The Carrot and the Stick
It is a hard and fast rule that we do not rely on miracles ('Ein somchin al ha'nes'). Generally speaking, we are expected to do something towards our own salvation, just like we are expected to do something towards earning a Parnasah.
We do realize of course, that we do so only because G-d wants us to, and that in reality, it is He who finishes the job, and it is by His grace that our efforts succeed. It is not because G-d needs us that He asks us to put in our own efforts, but as the Ramban explains in Parshas No'ach, it is to minimize the miracle and to increase the aspect of nisoyon (trial). This is linked to Emunah and Bitachon, which in turn, are vital to our Avodas Hashem. In other words, witnessing open miracles interferes with our free-will and choice, and will result in less reward for the good deeds that we perform.
To be sure, there are occasions, rare occasions, when G-d performs open miracles without our participation, but to ask us to refrain from participating, even when we are ready to, goes against the principle of 'Ein somchin al ha’nes'.
This being the case, it does indeed seem strange that at the Yam-Suf, *G-d instructed Yisrael, "Hashem will fight for you, and you shall be silent", implying that, from that moment onwards they were to desist from both prayer and positive participation in the battle that was about to take place.
The Or ha'Chayim cites a Yalkut Shim'oni in Shmuel, which refers to four kings who made demands of Hashem (in time of war); David said to Hashem "Let me pursue my enemies and overtake (and kill) them". Asa declared that he was prepared to pursue his enemies, but requested from Hashem that, since he did not have the strength to destroy them, He should destroy them on his behalf. Came Yehoshafat, and claimed that he did not even have the strength to pursue his enemies, so he suggested that Hashem save Yisrael whilst he sang Shirah.
And finally, there was Chizkiyahu ha'Melech. who declared that he did not even possess the strength to sing Shirah, so he prayed for Hashem to destroy the mighty army of Sancheriv whilst he slept. In each case, Hashem responded favorably to all four requests - He allowed David to defeat his enemies, Asa chased and Hashem destroyed, He vanquished the enemy whilst Yehashafat recited Tehilim, and He destroyed the camp of Ashur whilst Chizkiyahu slept.
K'lal Yisrael, the Or ha'Chayim concludes, were on the level of Chizkiyahu ha'Melech. They were overcome by a feeling of inadequacy in their helplessness, not in a position to vanquish, not in a position to chase, and unable to pray. So G-d took over completely.
But this is difficult to comprehend. For with Chizkiyahu, it was he who expressed the feeling of utter helplessness, coupled with a total faith in G-d's ability to initiate the salvation without him. Whereas here, the command to desist was issued by G-d, as we pointed out.
Rabeinu Bachye explains that Paroh had just recently experienced the ten plagues, culminating in Makas Bechoros, and had finally agreed to let G-d's people go. Chasing after K'lal Yisrael in order to return them to Egypt was an act of extreme defiance against G-d. In short, it was not Yisrael who was Paroh's intended victim, but G-d himself (ke'vayachol). And that, he concludes, is why G-d considered this to be His personal battle, and explains why He ordered Yisrael to refrain from participating.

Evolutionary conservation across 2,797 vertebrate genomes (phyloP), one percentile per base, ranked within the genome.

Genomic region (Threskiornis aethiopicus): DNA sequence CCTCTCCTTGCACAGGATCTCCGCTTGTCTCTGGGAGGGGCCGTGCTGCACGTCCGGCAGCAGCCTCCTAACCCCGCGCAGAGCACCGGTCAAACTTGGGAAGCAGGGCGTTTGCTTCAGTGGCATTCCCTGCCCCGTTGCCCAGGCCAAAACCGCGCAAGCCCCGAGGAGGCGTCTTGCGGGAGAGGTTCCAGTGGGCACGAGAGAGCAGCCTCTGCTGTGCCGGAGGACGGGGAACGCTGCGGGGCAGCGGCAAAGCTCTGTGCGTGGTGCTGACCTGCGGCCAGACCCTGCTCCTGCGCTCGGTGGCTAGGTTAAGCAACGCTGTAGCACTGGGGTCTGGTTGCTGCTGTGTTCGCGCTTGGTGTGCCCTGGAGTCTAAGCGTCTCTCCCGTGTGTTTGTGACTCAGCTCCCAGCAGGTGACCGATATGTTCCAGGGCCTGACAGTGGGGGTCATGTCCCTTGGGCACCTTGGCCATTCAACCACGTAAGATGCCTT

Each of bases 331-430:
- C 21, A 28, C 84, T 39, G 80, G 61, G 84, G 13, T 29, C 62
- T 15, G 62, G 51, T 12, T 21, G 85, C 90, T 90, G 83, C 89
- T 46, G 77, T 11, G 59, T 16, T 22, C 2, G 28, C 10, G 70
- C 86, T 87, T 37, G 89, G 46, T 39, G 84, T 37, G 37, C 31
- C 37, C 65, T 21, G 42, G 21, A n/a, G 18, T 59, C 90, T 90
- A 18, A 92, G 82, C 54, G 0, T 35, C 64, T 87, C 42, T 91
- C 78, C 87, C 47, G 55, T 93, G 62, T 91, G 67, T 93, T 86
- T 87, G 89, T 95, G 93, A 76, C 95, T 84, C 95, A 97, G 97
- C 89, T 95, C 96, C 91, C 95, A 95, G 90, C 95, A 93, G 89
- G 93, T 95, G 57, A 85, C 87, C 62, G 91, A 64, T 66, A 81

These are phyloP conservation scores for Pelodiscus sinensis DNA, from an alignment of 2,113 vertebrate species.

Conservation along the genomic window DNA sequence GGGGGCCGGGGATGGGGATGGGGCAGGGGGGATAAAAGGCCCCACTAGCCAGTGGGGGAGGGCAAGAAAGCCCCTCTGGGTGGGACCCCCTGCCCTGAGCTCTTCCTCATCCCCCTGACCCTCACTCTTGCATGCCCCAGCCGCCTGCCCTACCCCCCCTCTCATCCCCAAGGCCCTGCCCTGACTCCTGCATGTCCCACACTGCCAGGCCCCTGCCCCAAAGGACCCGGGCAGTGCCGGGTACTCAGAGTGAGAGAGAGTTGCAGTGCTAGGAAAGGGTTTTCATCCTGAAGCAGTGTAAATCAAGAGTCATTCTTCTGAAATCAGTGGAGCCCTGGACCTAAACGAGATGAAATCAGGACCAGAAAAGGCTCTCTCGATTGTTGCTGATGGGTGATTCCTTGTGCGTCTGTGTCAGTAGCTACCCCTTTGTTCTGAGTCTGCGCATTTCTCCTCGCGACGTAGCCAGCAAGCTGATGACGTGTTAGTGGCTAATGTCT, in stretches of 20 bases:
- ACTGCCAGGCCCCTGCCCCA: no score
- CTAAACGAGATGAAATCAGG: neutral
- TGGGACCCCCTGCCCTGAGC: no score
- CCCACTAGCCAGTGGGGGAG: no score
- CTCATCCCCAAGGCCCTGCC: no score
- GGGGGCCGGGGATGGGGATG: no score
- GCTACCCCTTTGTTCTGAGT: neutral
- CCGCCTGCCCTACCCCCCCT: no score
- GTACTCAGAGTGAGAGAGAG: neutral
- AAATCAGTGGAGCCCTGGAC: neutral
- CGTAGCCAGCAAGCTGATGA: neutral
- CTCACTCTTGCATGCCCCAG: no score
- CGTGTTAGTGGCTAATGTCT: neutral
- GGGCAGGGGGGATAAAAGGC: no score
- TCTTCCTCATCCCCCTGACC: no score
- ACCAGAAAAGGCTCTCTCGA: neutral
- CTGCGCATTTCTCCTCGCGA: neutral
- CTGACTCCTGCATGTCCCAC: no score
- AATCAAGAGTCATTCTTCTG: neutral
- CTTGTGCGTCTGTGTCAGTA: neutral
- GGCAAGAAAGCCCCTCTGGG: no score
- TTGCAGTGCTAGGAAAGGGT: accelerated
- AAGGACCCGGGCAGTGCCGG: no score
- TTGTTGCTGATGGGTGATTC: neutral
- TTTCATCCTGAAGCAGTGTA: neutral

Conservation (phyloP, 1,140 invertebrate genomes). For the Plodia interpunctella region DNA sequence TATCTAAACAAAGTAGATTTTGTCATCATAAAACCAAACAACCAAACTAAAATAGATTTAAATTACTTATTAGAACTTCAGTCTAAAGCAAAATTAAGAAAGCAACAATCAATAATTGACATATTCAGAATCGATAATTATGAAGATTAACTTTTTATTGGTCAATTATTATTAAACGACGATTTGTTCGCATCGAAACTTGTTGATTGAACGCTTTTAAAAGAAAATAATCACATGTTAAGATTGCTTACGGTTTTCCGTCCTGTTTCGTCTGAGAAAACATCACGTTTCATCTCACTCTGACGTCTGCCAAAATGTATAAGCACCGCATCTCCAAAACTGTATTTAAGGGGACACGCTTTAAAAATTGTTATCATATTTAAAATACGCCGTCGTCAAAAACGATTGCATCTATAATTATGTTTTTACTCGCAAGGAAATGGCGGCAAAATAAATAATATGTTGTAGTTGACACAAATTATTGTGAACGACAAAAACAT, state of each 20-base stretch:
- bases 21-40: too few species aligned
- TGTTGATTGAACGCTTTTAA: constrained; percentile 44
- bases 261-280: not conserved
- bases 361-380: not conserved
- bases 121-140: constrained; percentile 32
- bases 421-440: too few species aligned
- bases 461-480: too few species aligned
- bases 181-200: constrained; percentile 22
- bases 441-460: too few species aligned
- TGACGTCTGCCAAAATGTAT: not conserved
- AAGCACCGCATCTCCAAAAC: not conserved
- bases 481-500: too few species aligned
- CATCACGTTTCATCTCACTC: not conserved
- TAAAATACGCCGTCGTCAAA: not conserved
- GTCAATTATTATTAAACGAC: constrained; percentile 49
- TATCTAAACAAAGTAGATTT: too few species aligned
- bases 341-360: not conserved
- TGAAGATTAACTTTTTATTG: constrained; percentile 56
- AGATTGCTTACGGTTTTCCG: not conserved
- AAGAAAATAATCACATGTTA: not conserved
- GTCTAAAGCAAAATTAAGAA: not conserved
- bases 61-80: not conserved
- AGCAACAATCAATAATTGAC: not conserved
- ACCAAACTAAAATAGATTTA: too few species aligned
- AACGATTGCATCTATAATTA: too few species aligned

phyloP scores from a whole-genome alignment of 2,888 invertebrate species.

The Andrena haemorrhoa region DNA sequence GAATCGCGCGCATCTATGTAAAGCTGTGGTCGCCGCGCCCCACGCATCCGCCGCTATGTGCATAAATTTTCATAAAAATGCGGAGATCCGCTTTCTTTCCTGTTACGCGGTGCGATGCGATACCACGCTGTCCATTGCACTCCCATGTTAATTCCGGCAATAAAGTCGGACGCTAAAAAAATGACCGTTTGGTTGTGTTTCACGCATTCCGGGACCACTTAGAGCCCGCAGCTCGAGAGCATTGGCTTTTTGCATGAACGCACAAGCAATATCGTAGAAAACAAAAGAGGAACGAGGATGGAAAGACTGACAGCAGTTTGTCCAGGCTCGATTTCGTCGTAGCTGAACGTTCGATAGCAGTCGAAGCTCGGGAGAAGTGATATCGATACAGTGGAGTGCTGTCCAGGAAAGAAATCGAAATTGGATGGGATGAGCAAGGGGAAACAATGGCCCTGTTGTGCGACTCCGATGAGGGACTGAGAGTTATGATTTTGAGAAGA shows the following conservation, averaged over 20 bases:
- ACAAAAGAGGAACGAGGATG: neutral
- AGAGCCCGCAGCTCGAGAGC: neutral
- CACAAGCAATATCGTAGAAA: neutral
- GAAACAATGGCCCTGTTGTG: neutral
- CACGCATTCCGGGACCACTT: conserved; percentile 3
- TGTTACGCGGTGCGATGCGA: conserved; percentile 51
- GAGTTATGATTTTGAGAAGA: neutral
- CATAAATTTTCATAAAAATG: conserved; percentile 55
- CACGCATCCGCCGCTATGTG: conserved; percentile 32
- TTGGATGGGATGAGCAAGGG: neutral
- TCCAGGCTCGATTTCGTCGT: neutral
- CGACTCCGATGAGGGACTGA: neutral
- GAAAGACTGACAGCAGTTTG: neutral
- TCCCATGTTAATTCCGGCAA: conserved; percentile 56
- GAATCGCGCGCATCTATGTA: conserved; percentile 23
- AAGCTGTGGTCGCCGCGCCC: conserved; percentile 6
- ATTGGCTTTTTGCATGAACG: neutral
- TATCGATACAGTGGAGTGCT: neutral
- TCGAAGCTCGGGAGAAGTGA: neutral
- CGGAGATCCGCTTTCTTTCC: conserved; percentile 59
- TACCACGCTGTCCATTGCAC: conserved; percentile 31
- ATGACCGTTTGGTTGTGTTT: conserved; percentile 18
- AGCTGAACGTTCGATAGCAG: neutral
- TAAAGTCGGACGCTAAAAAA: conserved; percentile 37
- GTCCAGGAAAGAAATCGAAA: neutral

It is also possible to resolve the current problem in light of what we explained last week. We wrote there that K'riy'as Yam-Suf was the punishment that G-d had long reserved for Paroh for his maltreatment of K'lal Yisrael (measure for measure for the latter's drowning of the Egyptians, as Rashi explains in Yisro). Indeed, this was what He had in mind when he told Avraham Avinu that He would punish the nation that would subjugate them (as we explained).
Generally speaking, when K'lal Yisrael is attacked, it is in the form of a punishment. Take for example, the episode of Amalek, one that occurred in this very Parshah. Amalek attacked them suddenly, as Chazal have explained, because their Emunah was weak (see Parshah Pearls, 'Erasing Amalek'). He was, so to speak, the stick that G-d brandished to admonish Yisrael. And that is when K'lal Yisrael's participation was vital in the form of prayer and the mobilization of troops to go to war.
K'riy'as Yam-Suf however, was different. The purpose of the chase was not to punish Yisrael, but to lure the Egyptians down to the Yam-Suf, in order to punish them. And this explains why Yisrael were ordered to 'borrow' the Egyptians' vessels when they left Egypt, why G-d created the impression that Yisrael were lost in the desert, and why He made them camp in front of Ba'al Tz'fon, which, alone from all the idols of Egypt, had been left standing after Makas Bechoros for that very purpose. Indeed, that was why G-d took them via that roundabout route to begin with.
It transpires, that the Egyptians were not the stick; Yisrael was the carrot! Yisrael were not in the least threatened by the Egyptians, and any impression that they were was no more than an illusion. G-d was settling an old score with the Egyptians, and the strategy that He chose to employ, involved the extensive, but passive participation of K'lal Yisrael. True, Yisrael, who were unaware of all this, suffered a most terrifying ordeal, but they were well compensated by, not only witnessing, but actually being part of, the most incredible miracle that ever took place in the history of the world. And not only that, but they then merited to see their erstwhile enemies dying in front of their eyes, not departing the scene before walking off with a vast haul of booty that even exceeded the huge amount of Egyptian treasures that they took out of Egypt - without having as much as drawn a sword from its sheath.
*Like in the first Geula, may it be IY”H in the final Geula.